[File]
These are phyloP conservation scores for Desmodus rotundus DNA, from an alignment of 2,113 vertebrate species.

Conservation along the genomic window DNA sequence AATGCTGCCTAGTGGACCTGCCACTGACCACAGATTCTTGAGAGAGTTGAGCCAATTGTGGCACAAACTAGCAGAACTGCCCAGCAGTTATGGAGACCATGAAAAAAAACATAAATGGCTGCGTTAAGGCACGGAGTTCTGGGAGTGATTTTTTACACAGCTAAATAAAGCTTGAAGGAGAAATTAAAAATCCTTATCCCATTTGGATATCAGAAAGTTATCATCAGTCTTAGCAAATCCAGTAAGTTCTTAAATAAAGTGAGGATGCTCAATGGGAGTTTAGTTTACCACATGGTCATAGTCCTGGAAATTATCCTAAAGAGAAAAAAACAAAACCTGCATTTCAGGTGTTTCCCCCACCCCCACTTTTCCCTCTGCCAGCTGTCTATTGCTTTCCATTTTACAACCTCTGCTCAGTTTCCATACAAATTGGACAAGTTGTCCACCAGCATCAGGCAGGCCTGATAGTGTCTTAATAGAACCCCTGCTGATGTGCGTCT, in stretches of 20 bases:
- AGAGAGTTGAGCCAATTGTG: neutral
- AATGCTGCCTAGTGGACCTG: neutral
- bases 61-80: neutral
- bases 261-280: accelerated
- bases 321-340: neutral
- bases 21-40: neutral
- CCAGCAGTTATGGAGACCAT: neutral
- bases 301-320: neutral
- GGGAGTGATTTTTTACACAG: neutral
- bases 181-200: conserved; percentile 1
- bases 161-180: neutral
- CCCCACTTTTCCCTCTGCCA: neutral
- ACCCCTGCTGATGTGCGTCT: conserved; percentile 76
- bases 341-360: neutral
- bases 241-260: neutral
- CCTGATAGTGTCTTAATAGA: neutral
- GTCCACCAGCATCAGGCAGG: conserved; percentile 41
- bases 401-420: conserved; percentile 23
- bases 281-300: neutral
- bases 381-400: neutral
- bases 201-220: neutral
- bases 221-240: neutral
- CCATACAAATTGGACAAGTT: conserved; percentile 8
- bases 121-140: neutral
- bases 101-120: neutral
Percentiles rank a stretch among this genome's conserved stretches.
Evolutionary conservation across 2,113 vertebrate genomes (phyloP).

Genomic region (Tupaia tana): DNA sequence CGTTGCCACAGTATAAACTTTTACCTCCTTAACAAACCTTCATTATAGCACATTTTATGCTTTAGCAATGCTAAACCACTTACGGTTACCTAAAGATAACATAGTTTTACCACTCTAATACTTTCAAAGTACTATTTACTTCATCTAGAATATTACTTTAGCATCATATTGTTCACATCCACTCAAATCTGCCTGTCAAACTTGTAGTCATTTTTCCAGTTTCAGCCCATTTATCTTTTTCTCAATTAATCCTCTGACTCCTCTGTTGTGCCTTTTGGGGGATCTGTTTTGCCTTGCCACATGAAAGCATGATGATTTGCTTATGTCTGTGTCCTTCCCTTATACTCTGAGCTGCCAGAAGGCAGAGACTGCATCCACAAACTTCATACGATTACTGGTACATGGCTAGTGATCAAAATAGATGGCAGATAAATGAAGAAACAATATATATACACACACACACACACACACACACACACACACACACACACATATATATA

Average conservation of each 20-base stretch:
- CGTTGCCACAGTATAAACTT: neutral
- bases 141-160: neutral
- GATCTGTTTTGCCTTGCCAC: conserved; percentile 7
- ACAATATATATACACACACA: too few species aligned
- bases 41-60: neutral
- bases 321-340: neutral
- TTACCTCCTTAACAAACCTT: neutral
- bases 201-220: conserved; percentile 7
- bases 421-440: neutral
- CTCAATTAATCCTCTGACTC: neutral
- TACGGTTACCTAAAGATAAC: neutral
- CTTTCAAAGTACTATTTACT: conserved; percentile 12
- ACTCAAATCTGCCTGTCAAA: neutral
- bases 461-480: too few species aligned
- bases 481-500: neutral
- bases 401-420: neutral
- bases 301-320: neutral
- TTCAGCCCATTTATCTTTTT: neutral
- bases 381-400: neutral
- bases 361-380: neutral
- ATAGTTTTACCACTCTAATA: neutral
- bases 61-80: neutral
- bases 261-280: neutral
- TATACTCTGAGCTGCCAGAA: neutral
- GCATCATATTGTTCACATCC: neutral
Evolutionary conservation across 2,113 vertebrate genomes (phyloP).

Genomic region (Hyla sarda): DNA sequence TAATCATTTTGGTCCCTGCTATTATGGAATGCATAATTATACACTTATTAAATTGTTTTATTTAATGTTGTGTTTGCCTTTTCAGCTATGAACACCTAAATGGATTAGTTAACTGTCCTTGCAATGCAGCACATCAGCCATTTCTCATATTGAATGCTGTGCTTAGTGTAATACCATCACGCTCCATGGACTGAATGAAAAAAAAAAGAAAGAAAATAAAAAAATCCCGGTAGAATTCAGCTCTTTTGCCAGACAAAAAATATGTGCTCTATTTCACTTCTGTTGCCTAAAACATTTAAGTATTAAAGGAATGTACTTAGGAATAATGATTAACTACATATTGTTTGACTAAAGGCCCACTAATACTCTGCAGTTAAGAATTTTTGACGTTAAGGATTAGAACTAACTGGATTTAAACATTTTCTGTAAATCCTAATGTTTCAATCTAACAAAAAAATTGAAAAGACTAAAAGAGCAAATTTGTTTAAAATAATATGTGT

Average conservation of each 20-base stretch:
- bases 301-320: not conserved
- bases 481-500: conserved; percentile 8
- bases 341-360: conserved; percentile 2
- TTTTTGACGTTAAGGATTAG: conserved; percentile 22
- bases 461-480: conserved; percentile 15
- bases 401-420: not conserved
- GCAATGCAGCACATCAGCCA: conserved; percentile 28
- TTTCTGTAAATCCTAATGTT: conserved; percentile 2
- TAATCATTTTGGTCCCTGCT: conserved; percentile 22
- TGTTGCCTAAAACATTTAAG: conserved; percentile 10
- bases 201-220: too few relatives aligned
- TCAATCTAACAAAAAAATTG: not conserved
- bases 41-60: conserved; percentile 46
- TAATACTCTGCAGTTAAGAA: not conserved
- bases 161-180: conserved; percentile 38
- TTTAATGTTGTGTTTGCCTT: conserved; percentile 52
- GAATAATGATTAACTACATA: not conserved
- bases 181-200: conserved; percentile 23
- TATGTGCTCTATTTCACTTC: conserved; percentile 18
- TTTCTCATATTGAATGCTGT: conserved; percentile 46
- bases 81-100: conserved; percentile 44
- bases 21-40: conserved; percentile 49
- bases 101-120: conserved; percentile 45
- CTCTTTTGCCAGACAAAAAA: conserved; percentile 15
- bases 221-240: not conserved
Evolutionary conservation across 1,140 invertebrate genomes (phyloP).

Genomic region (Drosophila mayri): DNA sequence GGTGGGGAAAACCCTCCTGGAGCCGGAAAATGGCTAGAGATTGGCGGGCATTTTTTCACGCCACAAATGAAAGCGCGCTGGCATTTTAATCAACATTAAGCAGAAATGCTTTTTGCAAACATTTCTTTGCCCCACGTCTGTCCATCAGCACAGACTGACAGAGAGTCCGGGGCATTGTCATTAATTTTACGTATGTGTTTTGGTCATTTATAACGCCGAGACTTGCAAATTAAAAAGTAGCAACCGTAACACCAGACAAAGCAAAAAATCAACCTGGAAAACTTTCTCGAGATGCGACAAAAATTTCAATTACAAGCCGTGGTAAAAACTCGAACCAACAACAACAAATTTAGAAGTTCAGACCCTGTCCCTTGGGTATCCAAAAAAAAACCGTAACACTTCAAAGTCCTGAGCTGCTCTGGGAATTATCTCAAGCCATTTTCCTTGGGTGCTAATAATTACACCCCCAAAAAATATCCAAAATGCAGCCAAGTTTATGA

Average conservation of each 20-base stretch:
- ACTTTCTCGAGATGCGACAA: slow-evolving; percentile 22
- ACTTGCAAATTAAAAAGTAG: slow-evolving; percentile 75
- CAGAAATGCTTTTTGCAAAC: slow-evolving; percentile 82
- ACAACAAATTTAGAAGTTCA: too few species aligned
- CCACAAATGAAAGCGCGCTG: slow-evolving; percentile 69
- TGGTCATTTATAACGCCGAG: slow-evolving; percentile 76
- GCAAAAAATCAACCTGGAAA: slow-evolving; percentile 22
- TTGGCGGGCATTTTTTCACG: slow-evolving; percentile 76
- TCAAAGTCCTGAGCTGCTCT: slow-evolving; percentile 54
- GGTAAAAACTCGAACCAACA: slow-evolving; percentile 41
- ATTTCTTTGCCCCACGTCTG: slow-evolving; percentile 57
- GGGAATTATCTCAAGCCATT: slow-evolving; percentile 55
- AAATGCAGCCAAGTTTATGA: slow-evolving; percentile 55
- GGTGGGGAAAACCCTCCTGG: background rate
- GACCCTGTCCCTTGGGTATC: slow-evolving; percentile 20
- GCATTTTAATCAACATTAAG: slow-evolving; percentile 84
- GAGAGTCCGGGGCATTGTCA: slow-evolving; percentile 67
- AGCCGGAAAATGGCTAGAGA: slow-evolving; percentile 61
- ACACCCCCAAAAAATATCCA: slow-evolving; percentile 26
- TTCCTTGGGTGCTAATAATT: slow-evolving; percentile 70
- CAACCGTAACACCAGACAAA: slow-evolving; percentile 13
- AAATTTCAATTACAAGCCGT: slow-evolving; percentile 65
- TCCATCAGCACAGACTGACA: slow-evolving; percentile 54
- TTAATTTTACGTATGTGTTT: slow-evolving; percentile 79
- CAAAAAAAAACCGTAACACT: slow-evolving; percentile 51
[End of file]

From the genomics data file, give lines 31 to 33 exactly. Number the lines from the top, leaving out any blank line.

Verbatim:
Average conservation of each 20-base stretch:
- CGTTGCCACAGTATAAACTT: neutral
- bases 141-160: neutral